Cannabis is the most widely used illegal drug in the UK with much of it having been grown here, increasingly in smaller residential properties as well on larger scales in industrial and commercial premises including vacant properties.
Cultivation is a risk all landlords should be aware of, as it can often lead to significant property damage and loss of rental income.
Property damage can occur in a number of ways :-
- Intruders will sometimes damage or destroy walls to make room for large equipment required for their cannabis growing operation, which can also lead to the release of asbestos.
- There can be a significant risk of fire as the growers will typically use a large number of hot lamps, often plugged in to overloaded electricity sockets.
- Fires can break out in roof voids of residential blocks of flats – where fire detection equipment may not be in place.
- Escape of water due to the extensive watering systems used in the production process.
- Large quantities of the highly flammable butane gas are sometimes used to create butane hash oil – a form of super-strength cannabis which can result in explosions.
As well as the cost of repairing any structural damage, landlords can also be faced with large bills for cleaning their properties and removing the equipment used to grow cannabis. This can of course have a negative impact on rental income during the clean-up process.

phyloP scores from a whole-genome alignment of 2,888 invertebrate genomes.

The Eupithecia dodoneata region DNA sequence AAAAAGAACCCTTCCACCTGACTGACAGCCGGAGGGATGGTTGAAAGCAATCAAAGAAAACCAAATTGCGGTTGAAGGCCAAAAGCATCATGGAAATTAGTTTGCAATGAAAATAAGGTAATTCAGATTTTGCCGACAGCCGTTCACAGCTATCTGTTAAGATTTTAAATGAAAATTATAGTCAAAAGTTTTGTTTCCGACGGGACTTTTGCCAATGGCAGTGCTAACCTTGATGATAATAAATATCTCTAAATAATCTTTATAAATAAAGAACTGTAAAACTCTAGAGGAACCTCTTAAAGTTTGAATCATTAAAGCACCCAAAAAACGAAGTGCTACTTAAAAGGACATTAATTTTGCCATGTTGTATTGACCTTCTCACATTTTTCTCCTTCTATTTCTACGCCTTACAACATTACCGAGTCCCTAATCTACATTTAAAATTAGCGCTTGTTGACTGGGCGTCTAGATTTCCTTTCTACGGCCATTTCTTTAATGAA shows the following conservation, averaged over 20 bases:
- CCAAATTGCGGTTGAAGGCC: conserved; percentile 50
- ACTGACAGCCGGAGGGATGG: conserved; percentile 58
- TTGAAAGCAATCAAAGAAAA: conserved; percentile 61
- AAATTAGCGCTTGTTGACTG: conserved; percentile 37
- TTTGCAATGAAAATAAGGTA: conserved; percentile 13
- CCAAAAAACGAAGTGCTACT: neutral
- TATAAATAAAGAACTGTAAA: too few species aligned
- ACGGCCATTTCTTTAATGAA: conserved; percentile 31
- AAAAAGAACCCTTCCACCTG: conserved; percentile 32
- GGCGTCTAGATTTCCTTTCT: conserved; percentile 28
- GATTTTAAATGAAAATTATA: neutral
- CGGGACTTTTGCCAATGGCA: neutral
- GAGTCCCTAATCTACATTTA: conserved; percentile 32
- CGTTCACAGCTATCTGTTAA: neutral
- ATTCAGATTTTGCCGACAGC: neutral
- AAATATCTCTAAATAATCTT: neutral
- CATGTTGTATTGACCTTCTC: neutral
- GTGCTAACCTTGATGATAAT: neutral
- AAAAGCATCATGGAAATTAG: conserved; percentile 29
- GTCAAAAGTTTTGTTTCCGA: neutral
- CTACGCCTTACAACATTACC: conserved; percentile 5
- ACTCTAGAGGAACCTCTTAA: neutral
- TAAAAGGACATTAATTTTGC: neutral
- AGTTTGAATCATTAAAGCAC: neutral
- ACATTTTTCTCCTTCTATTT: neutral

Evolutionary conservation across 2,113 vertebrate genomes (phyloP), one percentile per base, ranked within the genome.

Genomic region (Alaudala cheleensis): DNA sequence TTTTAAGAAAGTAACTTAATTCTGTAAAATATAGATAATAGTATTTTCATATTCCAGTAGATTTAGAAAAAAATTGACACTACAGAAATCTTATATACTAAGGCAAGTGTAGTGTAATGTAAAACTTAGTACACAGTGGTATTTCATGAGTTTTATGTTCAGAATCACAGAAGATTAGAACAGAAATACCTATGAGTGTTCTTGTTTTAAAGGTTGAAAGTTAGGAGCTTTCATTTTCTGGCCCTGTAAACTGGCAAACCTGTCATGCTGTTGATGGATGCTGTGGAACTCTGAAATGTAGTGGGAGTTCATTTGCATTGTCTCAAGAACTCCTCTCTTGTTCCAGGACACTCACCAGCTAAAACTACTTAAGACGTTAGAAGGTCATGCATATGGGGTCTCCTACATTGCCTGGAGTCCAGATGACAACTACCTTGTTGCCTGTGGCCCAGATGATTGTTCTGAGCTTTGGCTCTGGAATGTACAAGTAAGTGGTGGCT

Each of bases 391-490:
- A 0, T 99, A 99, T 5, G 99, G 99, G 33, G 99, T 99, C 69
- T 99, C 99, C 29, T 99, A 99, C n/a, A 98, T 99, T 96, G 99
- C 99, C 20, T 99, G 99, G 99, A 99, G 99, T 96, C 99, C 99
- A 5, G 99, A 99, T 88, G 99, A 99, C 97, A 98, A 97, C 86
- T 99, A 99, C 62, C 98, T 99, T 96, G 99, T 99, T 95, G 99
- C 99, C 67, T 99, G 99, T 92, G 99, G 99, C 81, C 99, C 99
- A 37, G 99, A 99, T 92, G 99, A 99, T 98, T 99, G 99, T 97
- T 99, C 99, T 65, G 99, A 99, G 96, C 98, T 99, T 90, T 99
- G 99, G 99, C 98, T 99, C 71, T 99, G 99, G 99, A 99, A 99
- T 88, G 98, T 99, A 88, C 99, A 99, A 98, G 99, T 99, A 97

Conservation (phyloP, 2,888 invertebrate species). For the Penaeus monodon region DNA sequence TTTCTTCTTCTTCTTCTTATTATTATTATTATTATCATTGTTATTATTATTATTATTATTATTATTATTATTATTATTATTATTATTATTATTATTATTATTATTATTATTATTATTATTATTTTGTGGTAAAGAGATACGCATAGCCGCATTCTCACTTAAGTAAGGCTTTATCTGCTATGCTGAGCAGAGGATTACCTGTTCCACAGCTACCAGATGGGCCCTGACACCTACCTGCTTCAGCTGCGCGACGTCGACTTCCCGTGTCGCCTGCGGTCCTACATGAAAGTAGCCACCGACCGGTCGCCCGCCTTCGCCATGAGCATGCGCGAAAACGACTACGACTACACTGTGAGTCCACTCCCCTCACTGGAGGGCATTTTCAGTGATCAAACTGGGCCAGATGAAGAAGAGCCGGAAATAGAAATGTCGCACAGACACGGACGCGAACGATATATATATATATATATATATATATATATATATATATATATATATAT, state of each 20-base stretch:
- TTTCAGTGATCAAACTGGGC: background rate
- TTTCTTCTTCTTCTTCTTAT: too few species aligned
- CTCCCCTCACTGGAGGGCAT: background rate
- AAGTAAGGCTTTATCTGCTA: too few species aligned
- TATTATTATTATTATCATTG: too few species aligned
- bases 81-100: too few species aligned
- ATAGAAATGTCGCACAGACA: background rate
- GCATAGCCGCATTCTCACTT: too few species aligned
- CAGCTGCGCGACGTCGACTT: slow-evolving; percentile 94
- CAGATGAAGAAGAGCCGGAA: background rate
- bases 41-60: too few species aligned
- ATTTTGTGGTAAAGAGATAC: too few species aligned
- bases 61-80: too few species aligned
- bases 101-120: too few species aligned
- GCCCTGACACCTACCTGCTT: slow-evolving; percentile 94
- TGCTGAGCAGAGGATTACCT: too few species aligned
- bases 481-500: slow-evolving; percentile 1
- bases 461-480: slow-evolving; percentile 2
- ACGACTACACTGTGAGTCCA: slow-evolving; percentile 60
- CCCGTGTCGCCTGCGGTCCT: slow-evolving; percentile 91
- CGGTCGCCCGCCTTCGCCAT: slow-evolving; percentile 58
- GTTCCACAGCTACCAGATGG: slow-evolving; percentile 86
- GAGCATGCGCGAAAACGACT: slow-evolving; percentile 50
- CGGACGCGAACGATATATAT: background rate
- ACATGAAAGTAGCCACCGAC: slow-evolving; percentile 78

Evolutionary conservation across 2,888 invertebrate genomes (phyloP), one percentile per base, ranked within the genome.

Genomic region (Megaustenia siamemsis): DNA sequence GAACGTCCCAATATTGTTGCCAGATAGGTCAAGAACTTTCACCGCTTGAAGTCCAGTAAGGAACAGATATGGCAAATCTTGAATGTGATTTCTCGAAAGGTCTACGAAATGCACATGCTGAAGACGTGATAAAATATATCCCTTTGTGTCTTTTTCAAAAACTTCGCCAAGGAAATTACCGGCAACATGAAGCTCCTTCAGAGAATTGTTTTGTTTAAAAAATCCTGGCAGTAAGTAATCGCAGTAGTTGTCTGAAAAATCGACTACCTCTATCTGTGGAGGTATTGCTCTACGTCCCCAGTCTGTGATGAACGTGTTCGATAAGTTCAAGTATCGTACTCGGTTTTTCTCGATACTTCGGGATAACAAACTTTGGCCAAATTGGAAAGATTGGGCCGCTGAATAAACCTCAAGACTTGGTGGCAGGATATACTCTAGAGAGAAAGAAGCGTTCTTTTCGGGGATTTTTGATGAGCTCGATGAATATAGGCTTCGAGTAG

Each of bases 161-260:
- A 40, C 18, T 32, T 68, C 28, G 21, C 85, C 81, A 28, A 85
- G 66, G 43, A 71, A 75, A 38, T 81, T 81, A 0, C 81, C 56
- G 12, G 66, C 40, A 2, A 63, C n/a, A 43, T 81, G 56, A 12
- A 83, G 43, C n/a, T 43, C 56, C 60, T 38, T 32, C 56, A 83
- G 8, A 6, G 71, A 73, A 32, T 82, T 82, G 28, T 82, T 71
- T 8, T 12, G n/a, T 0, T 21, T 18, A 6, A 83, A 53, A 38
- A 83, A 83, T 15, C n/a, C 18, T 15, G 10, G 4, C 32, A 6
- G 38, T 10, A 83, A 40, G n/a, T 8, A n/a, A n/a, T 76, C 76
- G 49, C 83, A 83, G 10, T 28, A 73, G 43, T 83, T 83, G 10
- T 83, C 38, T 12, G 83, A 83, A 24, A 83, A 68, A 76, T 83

There could also be personal implications for any landlord deemed to have turned a blind eye to cannabis being grown on their property. Under the Misuse of Drugs Act 1971, any landlord or letting agent who allows their rental property to be used for production or supply of controlled drugs could face up to 14 years in prison.
It is extremely important, therefore, that landlords can spot the warning signs of cannabis cultivation.
Indicators of possible cannabis growth could include:-
- A sweet, pungent smell in or around the property
- Condensation on windows (or windows being blacked-out)
- Evidence that electrical wiring has been tampered with (to bypass the mains)
- Unexpected noise levels (e.g. from extractor fans)
- A significant increase in electricity usage
- Powerful lights in operation day and night
- Lots of bagged rubbish being left outside the property
- Tenants offering to pay several month’s rent upfront in cash
If a property is vacant, it is important to ensure it is properly secured and that regular checks are made. It can take up to 15 weeks to harvest a cannabis crop – so regular checks should pick up the warning signs of cannabis cultivation.
Regular inspections are equally important if a property is being leased. It is also important to carry out robust background checks on prospective tenants, and requests to pay rent or deposits in cash should be refused.
Any landlord who suspects their property is being used for cannabis cultivation should not approach the tenants directly, but should instead contact their local police force or crimestoppers